Death Café began in 2011, in a living room in Hackney. Since then over 800 Death Cafés have cropped up worldwide. ‘At a Death Café people, often strangers, gather to eat cake, drink tea and discuss death,’ their website declares.
A waitress led the way to a dingy upper room at Bill’s Café in West London, greeting me with: ‘‘Oh, you’re one of them.’’ My fellow coffee-daters ranged from a handful of wrinkled geriatrics to a black polo-necked twentysomething, who looked like he would fit in comfortably at a funeral procession.
The leader of the session was Suzanne, an ‘Energy and Consciousness Explorer’. She told us that our mortality was usually seen as a taboo subject and that the café provided an open space to vocalise feelings and stories about our experiences of death. At my table sat a dread-locked Columbian woman and the polo-necked man. The Columbian woman had recently lost two friends from back home and came because she felt she needed to find somewhere and someone in London to talk to about what happened.
Alongside reading Borges’ ‘The Immortal’, the Death Café had changed her view on the afterlife: from a mixture of Borges’ philosophy and cups of coffee at the Café, she had developed a personal theory of death based on ‘destratification’. She believed that this mechanical process, of mixing in the air to eradicate stratified layers, was also the process the soul undergoes after death.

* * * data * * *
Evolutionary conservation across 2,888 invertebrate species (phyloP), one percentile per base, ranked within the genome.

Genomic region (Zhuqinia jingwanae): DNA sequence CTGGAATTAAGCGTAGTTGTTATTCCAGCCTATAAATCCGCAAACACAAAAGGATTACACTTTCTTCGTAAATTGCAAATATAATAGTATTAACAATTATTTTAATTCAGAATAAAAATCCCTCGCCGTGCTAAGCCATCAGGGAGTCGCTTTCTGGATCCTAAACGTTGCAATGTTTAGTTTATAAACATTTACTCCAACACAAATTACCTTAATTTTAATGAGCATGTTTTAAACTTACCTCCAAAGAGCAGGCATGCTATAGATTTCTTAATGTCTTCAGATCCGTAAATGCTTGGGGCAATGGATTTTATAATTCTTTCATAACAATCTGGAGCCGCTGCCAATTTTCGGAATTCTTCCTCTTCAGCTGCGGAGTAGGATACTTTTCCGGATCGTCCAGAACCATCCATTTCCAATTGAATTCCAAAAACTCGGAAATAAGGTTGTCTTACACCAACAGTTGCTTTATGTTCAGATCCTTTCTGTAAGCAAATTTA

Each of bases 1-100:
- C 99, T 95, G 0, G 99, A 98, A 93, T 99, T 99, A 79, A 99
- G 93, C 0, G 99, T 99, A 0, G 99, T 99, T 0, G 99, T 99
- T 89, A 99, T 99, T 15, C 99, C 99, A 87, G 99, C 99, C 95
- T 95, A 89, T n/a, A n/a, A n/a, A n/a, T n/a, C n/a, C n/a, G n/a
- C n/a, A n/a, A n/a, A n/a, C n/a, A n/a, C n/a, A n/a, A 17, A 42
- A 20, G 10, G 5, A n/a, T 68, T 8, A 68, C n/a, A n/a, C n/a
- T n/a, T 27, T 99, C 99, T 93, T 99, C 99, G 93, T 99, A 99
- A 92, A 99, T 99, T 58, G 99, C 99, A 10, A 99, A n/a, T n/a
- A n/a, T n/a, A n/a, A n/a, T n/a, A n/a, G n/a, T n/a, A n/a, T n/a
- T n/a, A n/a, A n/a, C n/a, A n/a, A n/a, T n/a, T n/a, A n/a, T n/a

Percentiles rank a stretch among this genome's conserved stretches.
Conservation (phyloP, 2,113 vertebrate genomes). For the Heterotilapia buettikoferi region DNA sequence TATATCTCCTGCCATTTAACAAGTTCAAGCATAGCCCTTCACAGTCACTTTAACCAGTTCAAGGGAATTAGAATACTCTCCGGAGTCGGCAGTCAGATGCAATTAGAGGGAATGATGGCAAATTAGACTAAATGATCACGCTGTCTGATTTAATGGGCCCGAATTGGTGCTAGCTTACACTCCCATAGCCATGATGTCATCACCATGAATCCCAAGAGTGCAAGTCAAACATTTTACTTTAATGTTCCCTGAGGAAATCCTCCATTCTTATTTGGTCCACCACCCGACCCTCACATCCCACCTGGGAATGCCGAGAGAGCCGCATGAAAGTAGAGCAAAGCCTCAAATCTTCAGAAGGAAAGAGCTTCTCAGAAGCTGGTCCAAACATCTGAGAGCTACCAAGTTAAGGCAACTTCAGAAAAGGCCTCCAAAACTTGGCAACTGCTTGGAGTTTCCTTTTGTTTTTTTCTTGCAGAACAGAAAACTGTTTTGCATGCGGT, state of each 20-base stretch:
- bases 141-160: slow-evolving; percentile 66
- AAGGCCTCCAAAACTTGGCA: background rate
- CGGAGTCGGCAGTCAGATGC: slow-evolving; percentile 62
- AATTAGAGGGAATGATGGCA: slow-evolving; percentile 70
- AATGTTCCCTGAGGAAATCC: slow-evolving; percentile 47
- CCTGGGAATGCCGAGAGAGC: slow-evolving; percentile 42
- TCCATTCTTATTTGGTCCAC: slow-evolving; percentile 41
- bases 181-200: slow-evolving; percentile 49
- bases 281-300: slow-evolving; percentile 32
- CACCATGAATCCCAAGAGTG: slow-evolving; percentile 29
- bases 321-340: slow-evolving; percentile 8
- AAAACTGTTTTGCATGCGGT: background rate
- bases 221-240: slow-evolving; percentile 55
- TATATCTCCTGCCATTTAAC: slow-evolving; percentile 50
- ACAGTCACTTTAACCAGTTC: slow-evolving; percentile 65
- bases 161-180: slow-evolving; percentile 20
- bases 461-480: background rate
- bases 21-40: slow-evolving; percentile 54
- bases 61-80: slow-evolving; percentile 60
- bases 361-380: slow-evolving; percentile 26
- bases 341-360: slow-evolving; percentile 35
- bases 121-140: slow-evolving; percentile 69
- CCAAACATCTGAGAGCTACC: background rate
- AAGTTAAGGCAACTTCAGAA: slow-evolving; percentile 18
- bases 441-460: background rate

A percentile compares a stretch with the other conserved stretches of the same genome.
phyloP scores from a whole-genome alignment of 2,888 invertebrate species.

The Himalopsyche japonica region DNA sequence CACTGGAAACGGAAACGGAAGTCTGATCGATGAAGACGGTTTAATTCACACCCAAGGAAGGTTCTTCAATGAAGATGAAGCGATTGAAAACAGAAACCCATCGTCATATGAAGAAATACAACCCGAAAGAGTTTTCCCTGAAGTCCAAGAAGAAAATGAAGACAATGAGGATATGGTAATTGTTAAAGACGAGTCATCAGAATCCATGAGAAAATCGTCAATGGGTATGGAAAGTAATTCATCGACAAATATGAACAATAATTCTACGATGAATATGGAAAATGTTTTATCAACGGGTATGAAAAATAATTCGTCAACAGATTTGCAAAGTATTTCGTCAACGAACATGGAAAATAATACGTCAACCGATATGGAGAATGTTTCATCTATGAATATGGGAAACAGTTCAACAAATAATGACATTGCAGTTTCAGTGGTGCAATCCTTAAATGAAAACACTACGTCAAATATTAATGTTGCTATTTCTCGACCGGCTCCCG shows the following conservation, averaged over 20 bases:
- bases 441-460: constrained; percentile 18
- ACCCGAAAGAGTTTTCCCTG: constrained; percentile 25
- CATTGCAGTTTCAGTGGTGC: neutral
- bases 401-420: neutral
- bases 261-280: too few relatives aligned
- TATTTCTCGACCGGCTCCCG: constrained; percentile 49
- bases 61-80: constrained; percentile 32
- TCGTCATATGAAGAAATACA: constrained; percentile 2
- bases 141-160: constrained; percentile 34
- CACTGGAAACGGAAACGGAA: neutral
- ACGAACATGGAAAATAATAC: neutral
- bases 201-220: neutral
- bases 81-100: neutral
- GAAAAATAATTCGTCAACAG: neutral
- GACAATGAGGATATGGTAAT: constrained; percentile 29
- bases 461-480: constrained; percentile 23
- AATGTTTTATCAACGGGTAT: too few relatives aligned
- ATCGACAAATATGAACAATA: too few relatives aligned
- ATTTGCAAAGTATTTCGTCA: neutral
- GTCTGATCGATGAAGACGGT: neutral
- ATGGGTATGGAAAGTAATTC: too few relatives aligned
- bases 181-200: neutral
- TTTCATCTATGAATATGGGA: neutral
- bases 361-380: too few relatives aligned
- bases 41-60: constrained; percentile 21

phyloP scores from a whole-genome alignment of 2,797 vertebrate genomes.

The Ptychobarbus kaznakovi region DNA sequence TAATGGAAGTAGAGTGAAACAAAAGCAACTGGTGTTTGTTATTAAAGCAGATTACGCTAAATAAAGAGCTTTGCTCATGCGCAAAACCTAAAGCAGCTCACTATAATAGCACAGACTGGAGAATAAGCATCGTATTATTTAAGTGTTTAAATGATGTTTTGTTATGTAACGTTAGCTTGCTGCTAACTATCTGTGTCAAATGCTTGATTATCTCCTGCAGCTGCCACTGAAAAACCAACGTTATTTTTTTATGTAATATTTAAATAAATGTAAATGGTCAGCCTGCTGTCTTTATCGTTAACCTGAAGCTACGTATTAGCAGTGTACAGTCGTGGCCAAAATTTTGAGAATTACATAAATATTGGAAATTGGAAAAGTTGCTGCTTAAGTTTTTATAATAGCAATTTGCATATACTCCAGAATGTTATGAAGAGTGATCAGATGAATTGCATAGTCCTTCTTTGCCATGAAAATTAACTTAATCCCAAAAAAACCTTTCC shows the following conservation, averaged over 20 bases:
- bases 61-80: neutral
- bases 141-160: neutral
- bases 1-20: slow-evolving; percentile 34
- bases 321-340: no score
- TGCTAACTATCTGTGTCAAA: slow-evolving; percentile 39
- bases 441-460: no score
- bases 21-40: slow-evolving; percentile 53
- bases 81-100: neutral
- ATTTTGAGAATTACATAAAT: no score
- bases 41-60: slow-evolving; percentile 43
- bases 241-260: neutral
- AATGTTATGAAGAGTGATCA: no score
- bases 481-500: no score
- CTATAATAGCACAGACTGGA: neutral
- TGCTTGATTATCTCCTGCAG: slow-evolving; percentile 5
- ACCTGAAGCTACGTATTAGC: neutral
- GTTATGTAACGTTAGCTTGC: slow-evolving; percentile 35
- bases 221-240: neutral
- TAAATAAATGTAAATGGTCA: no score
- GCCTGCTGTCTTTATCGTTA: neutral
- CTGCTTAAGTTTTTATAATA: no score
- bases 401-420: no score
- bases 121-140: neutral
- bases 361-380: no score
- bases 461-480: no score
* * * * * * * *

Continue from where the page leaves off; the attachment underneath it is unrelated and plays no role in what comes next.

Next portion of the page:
Polo-neck shared similar beliefs about the importance of cycles and the body rejoining with nature after death. As an artist, this led him to an ambitious project to create an underwater cemetery. He believed that decomposition in water was a more ecologically friendly process than burial. Happily, his preliminary experiments with pigs’ trotters in water had been very successful. To polo-neck then death was not a frightening end but a freeing of the body – he himself hopes to be buried in his underwater cemetery.
The eulogy writing proved to be the most poignant part of the evening. An elderly woman worried that right now she had no real legacy to leave behind, saying, “I hope to be more interesting by the time I die.” She wanted her grandchildren to remember her as someone who had actually done something in her life, which was why she was spending her retirement attempting to travel to as many places in the world as possible.
The oldest woman there told me that she came because ‘‘at the moment I think I’m existing, not living.’’ The oldest man told me that “it’s simple really: at my age, I’ve just experienced so much death.”
The ever-multiplying Death Cafés are not for narcissistic existentialists to discuss their own ephemerality. They are for total strangers to come together and openly declare that death both scares and fascinates them – all over a cup of tea.